Reds warned over Suarez stance

Liverpool 'could damage global reputation' with ban appeal

Luis Suarez: Liverpool and Kenny Dalglish have backed striker in the wake of his suspension

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Football Against Racism in Europe has warned Liverpool against appealing Luis Suarez's eight-match ban.

Piara Powar, executive director of the group, says Liverpool risk further damage to their global reputation if they appeal the suspension.

Powar, also a former director of the Kick It Out anti-racism group, believes the Anfield club have already sullied their image because of their stance in support of a player found guilty of racially abusing Manchester United defender Patrice Evra

He said: "Luis Suarez and Liverpool FC have the right to appeal, however we would call on the club to think again about their public campaign to dispute the charges and contest the principles involved in the case.

"As a club with a good international standing, the vehemence of their campaign is unquestionably causing them reputational harm."

Football Against Racism in Europe

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"As a club with a good international standing, the vehemence of their campaign is unquestionably causing them reputational harm."

The Football Association has published a 115-page report listing the reasons behind the judgment of an independent commission, in which they said Suarez had used the words "negro" or "negros" seven times in a two-minute period of the Anfield clash.

The finding is potentially embarrassing for the Anfield club, who have been unwavering in their support of the 24-year-old Uruguay international, who was also given a £40,000 fine.

The Liverpool players wore T-shirts showing their support for Suarez before last month's game against Wigan the day after he received the ban while manager Kenny Dalglish tweeted that fans should not let him walk alone.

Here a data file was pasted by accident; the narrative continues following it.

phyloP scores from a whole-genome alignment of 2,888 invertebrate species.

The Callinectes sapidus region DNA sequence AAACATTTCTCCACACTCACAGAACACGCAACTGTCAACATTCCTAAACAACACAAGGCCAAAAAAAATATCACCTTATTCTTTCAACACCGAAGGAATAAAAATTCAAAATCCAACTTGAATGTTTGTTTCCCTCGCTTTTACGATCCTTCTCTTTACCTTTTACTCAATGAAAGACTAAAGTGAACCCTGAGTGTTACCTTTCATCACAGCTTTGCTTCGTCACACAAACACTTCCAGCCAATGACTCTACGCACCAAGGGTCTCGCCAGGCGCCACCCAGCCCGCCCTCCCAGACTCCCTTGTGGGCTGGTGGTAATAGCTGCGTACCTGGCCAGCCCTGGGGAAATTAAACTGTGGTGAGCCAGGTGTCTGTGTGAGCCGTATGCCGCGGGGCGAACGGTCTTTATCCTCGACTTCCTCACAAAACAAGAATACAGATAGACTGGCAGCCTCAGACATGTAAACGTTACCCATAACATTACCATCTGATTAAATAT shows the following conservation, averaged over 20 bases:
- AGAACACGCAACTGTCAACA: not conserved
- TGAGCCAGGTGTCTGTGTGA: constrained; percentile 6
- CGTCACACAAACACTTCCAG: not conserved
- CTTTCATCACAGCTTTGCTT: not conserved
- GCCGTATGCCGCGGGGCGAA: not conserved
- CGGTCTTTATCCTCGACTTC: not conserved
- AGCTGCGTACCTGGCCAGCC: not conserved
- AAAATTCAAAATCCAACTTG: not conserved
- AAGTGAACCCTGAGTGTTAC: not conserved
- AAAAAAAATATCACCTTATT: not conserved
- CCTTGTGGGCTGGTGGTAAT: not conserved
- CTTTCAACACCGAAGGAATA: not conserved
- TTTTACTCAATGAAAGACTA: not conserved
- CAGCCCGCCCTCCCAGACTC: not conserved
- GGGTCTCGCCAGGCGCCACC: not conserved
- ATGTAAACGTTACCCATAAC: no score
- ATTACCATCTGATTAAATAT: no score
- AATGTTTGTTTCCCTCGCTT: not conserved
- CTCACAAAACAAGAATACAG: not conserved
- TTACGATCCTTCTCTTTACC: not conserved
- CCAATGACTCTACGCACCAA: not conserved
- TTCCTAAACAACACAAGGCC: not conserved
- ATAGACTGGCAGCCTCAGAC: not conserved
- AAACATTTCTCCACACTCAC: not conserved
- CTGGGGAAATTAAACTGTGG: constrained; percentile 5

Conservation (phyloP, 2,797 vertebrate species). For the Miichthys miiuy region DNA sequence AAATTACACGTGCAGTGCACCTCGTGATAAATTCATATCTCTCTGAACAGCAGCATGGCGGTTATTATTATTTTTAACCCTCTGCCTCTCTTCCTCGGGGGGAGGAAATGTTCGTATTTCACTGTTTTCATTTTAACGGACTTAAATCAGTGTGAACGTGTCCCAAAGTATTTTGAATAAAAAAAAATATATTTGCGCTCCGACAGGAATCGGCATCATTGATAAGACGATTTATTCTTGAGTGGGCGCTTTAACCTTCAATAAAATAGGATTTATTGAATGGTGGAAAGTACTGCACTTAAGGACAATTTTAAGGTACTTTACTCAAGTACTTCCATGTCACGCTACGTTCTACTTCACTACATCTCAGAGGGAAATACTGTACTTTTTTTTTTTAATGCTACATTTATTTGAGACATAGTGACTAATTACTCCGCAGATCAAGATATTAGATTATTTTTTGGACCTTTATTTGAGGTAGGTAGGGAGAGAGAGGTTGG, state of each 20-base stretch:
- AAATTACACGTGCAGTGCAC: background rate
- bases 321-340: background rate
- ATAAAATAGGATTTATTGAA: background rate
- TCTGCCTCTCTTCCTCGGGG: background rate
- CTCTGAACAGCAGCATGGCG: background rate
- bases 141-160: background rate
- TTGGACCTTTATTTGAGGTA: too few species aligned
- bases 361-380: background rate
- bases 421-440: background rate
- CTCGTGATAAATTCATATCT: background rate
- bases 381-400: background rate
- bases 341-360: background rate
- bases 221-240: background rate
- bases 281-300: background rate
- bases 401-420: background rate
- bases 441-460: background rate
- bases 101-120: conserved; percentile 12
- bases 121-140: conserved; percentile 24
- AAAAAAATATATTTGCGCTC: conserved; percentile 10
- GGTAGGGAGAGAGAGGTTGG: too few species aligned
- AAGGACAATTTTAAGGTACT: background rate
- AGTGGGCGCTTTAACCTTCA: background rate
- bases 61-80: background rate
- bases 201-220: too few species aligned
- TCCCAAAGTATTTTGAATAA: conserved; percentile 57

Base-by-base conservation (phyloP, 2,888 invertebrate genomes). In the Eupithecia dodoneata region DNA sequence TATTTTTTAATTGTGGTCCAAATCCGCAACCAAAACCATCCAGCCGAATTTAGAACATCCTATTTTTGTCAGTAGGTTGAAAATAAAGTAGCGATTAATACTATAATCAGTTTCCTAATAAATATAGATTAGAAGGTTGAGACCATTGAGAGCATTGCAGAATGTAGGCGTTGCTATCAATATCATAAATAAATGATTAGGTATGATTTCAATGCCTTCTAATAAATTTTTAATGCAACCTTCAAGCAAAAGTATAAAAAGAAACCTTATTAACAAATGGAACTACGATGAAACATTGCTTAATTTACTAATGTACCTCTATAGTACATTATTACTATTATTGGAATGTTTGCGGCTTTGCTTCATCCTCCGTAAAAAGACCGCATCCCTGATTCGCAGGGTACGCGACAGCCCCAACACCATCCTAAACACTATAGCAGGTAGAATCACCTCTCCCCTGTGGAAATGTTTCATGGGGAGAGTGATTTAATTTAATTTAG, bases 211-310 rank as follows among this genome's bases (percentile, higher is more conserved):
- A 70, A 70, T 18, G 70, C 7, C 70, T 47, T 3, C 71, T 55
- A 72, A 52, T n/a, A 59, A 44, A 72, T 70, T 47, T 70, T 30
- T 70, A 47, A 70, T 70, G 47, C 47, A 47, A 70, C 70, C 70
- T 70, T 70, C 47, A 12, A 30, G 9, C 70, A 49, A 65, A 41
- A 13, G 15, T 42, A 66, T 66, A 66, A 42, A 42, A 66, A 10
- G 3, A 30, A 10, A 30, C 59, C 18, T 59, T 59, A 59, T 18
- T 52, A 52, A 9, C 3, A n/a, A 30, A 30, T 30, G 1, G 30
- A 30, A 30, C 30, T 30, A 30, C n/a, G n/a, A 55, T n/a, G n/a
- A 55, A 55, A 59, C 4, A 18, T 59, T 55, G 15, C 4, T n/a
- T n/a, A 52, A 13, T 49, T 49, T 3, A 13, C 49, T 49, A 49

The FA's case, according to the report, was that Evra asked Suarez why he had kicked him, to which the forward replied: "Because you are black." When Evra challenged him to repeat the answer and said he would "punch him", Suarez said: "I don't speak to blacks."

Powar believes racial abuse between players remains an "unspoken taboo" in the English game, and hopes the Suarez case will prove to be a watershed moment.

"The Football Association's published judgment from the Suarez-Evra incident is welcome," Powar said.

"It appears the FA have taken their time to initiate a process that was both fair in its implementation of football rules, and in accordance with the principles of British justice.

"As an international non-governmental organisation we think the investigation and judgment sets the bar for governing bodies globally.

"Racial abuse between players on the field of play has been an unspoken taboo for too long, an area that has been unsatisfactorily dealt with by English football despite many cases over the past 10 years."

Liverpool have been given until January 13 to respond, meaning Suarez will be free to play in their next three games, including their Carling Cup semi-final first-leg trip to Manchester City on January 11.

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